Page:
Far too much emphasis has been placed on the difficulties that employers with fewer than 15 employees have to face in employing disabled people. So I am delighted to know that the conference to be held soon by RADAR, the Royal Association for Disability and Rehabilitation, will offer specific advice to such employers. In particular, detailed guidance will be given on the kind of "reasonable adjustments" that this Bill, when enacted, will stipulate should be made to accommodate disabled employees. As Nick Goss, RADAR's education, training and employment officer says:

    "This may be as simple as giving someone time off for physiotherapy".
He believes that operating and monitoring a policy on disabled employees is easier in a business with a small staff. Allowing staff to work from home could also be easier to monitor. RADAR has given an imaginative lead by arranging this conference: one which I hope will persuade others not to exaggerate the problems to which

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approval of this amendment would give rise. Where there is a will there is a way, and RADAR deserves high praise for its initiative.

Lord Rix: A somewhat mischievous point has been made to me by the noble Lord, Lord Renton. Clause 10(3)(c) reads:

    "such organisations representing the interests of disabled persons in employment or seeking employment as he considers appropriate"--
which is virtually the same wording as I placed in Amendment No. 14. I hope that the Minister will draw this to the attention of the parliamentary draftsman and to the noble and learned Lord the Lord Chancellor and his department when they are considering the class action matter.

On a less frivolous note, I should like to support the noble Lord, Lord Ashley, in this amendment. I think it is a monstrous assumption that people with a disability will be forced upon small employers. I believe they will be employed if they are suitable for the work, capable of work and can provide the same value for money at all times--which most of them can--as a fully able person.

Baroness Darcy de Knayth: I believe that this is a very important amendment. As he has done on many occasions, the noble Lord, Lord Addington, summed it up in a sentence. If the concept of "reasonableness" is to mean anything, the arbitrary line negates the whole principle: it should go. I think an employer of 16 people will find it extremely difficult to understand why an employer of 14 people needs that line as well, if the concept of "reasonableness" means anything.

Lord Swinfen: I should also like to support this amendment very briefly. I shall not come out with any statistics because I was told I was wrong at Second Reading: I never have been very good at statistics. I think it is quite unreasonable not to have a level playing field among employers. It is unfair on the employers and it is also unfair on disabled people. The vast number of disabled people do not want to travel very far from their homes, and that very often means that they can only go to small employers.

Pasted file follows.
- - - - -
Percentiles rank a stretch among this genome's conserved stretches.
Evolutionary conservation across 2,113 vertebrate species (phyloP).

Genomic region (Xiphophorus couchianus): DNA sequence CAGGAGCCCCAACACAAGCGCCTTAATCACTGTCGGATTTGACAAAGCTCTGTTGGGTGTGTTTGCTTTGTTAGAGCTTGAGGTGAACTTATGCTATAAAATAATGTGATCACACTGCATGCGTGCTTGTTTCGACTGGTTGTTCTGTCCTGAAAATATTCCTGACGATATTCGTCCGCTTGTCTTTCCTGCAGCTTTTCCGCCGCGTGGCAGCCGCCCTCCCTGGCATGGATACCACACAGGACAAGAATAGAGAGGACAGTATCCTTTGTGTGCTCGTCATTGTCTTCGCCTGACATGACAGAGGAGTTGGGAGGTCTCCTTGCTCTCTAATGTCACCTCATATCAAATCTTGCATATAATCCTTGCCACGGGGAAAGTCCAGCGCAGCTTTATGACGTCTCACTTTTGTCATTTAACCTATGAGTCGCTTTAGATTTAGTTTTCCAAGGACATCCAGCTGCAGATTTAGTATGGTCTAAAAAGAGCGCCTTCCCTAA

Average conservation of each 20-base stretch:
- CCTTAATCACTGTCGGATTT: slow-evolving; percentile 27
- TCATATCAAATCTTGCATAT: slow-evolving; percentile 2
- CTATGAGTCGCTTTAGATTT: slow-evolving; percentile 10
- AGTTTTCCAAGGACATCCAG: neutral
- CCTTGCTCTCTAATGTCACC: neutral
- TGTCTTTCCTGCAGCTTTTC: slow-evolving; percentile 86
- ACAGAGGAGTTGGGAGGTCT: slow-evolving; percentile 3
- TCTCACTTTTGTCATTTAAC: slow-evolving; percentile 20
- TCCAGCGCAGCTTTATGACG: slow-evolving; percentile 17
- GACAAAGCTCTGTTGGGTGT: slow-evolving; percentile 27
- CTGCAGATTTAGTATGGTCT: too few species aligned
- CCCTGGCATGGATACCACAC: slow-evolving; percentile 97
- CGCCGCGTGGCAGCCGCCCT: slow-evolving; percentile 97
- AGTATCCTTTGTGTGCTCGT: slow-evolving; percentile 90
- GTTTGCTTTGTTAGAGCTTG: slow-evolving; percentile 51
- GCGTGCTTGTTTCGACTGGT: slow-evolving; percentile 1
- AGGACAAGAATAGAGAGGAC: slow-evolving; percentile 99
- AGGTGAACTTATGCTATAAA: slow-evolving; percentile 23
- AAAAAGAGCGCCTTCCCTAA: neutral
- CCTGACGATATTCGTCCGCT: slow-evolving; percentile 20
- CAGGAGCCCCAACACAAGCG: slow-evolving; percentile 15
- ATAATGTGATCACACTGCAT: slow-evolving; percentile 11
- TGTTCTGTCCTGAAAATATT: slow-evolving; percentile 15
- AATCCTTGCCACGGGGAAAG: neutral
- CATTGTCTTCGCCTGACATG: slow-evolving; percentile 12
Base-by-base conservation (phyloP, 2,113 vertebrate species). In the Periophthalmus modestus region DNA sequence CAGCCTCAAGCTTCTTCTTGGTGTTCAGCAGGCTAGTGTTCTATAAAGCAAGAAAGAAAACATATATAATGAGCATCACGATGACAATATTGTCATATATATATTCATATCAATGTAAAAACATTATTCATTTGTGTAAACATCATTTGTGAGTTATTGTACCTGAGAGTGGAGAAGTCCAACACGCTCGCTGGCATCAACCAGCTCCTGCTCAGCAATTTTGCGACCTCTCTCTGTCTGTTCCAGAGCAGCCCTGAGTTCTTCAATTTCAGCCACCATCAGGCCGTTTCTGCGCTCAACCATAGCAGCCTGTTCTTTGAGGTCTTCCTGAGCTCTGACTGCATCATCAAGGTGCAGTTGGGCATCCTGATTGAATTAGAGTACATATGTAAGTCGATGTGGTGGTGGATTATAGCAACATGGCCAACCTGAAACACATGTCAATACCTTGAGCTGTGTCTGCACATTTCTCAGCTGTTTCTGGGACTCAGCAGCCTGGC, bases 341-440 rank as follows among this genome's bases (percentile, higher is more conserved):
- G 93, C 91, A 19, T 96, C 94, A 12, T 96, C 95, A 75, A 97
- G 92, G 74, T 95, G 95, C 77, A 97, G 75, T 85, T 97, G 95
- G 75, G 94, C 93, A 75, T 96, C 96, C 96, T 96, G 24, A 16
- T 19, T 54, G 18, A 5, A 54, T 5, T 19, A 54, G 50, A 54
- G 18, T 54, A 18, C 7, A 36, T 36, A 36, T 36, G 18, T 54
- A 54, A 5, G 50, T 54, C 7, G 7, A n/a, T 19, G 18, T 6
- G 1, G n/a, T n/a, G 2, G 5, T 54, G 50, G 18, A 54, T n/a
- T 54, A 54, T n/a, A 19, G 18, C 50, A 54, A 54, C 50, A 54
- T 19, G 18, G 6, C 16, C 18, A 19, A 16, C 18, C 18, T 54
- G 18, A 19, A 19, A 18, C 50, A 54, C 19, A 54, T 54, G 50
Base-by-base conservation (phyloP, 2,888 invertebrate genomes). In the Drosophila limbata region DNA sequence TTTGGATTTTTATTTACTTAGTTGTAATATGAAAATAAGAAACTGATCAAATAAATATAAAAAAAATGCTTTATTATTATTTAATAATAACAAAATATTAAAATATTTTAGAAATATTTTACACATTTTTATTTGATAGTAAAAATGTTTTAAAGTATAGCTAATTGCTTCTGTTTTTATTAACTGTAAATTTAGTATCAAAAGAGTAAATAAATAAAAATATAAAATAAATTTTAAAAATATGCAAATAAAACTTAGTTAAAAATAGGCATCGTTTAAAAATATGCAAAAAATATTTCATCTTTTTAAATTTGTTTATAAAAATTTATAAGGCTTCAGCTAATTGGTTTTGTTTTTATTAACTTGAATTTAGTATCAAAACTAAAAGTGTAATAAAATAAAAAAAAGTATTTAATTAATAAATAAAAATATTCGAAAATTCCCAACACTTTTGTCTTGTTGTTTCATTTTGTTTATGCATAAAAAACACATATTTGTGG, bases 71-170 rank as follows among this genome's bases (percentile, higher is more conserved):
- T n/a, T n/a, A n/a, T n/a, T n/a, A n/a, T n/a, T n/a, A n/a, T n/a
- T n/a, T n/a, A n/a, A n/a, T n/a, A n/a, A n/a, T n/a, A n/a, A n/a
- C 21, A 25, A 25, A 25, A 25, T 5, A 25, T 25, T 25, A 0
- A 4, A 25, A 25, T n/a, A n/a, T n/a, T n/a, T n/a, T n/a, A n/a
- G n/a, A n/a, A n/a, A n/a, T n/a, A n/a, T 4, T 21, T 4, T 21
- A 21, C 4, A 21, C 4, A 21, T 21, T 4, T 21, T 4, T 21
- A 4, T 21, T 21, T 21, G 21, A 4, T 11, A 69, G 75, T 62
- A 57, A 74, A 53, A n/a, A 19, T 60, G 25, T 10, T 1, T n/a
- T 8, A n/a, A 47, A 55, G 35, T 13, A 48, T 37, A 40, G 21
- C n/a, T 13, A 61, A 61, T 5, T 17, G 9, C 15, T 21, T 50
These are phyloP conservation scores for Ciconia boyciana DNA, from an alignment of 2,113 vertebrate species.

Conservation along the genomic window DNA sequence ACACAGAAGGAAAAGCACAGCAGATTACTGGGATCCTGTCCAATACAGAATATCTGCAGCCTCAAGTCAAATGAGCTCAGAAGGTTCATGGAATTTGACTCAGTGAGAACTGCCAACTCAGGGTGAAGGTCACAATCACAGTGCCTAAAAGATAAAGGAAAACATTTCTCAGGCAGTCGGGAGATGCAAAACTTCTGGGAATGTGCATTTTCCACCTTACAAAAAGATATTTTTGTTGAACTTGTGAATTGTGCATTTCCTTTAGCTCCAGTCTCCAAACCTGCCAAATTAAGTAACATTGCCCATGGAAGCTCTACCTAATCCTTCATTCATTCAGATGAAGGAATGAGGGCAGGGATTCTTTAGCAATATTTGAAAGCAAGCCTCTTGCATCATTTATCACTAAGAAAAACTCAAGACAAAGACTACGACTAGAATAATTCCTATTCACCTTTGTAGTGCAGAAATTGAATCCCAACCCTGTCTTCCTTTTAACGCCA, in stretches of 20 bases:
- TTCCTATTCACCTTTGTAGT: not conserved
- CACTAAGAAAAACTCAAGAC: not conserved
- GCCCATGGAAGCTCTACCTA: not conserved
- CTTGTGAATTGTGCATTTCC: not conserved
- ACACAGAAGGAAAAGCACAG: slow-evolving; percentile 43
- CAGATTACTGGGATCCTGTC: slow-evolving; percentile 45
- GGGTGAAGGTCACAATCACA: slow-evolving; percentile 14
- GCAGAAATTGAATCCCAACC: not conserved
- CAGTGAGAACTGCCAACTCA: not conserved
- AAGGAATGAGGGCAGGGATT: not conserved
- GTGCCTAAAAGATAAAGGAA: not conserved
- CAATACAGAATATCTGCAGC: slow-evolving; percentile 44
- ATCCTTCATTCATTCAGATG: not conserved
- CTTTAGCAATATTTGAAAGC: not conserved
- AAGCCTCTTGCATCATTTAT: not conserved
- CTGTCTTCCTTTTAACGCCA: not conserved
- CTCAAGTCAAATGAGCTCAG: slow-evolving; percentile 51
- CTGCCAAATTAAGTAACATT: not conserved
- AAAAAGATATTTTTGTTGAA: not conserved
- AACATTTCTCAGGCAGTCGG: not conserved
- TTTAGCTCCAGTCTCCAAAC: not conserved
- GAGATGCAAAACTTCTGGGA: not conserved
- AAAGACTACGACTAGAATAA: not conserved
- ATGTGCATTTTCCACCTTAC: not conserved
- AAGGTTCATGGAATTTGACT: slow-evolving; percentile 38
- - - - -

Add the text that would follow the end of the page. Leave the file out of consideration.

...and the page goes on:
We should also bear in mind, as has been mentioned, that it is a reasonable adjustment that they have to make: not very expensive and not very much. However, what has not been mentioned is that there is a period in which employers can get rid of an employee after they have joined who turns out not to be suitable. That applies to able-bodied people: it applies just as well to disabled people. I believe this to be a very important amendment. I hope the Government will be able to see their way to agreeing to it.

7 p.m.

Earl Russell: The noble Lord, Lord Morris of Manchester, pointed out that perhaps too much has been made of the difficulties of small employers, but possibly not enough has been made of the difficulties of employees in small firms. If you are dealing with an employer because you want some sort of adjustment to allow you to continue to do your job and you are doing

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this in a large company, it is a reasonably impersonal process. Indeed, however it is done, it goes through channels; there is no personal element.

However, if you are dealing with a small employer, you will probably do so face to face. Workforces in businesses that small are not very easy to unionise, so you cannot expect to do it through a formal channel and have someone to represent you. You have to confront a person to whom your proposal may create certain practical difficulties. In fact, you may create a real degree of irritation. If you are going to do that, you need some form of legal or institutional protection. Because the institutional protection is less available in a small business, I should have thought that that might be an argument for saying that more rather than less legal protection is needed.